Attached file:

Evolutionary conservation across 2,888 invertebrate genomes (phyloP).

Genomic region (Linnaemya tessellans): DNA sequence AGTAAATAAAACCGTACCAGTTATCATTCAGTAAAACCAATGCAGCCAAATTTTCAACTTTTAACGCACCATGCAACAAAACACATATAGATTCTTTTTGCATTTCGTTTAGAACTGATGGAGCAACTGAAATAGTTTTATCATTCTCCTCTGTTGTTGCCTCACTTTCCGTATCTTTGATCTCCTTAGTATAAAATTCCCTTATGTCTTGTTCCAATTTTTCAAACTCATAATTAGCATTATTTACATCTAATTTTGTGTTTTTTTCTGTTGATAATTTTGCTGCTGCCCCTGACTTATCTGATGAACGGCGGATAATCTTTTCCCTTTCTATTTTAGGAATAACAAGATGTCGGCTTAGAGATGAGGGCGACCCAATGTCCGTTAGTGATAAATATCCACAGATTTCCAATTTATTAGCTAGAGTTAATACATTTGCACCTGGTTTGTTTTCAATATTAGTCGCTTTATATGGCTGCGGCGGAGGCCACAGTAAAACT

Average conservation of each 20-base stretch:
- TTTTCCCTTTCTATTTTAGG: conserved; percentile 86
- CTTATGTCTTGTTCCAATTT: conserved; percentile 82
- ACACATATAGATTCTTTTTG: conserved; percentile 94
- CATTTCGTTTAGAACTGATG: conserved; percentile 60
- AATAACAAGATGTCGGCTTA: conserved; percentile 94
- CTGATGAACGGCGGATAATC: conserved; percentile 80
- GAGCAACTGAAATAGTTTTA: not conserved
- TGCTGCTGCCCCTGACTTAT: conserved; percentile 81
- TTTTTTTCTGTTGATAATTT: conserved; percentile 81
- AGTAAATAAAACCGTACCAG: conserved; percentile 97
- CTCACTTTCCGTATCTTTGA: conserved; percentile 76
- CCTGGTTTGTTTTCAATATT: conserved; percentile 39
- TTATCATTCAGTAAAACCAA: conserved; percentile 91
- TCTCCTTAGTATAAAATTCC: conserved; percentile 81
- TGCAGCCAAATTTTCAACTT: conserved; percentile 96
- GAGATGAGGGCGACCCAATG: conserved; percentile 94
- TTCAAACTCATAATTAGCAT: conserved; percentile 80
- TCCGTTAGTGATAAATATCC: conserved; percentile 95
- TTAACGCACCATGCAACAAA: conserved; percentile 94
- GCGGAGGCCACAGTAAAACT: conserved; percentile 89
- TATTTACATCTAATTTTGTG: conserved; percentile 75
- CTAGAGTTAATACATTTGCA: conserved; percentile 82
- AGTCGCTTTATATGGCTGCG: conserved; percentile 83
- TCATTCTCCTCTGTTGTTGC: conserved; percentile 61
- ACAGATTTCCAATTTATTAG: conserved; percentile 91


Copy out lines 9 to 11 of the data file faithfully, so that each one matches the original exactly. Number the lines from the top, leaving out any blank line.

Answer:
- CTGATGAACGGCGGATAATC: conserved; percentile 80
- GAGCAACTGAAATAGTTTTA: not conserved
- TGCTGCTGCCCCTGACTTAT: conserved; percentile 81